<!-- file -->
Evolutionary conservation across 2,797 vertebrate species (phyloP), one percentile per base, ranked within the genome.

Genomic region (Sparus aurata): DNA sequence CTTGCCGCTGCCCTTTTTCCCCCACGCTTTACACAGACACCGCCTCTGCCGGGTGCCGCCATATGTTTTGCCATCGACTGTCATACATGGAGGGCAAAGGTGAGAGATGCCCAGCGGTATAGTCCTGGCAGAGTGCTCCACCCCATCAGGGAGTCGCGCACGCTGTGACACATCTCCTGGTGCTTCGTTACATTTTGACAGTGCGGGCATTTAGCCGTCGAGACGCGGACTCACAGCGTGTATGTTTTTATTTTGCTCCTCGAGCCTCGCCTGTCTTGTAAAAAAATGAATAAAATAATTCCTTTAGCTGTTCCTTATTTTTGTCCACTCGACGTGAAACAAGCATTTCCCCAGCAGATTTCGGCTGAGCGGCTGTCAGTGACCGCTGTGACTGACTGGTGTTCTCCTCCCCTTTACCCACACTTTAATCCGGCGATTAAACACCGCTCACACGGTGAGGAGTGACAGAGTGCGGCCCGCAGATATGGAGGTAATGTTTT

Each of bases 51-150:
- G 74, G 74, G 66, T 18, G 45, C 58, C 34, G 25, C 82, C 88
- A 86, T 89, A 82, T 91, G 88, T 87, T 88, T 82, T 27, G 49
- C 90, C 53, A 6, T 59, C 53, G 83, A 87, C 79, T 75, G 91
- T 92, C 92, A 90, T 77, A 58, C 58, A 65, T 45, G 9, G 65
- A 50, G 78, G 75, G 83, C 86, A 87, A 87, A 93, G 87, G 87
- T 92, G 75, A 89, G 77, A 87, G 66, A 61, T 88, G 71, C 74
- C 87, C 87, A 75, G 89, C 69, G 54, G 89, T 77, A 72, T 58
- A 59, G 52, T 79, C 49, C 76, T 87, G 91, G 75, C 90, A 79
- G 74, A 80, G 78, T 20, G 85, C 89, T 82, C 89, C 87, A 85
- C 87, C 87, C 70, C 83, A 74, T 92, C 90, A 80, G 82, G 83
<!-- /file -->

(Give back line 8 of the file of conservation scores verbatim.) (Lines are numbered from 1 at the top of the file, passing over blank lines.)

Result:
- A 50, G 78, G 75, G 83, C 86, A 87, A 87, A 93, G 87, G 87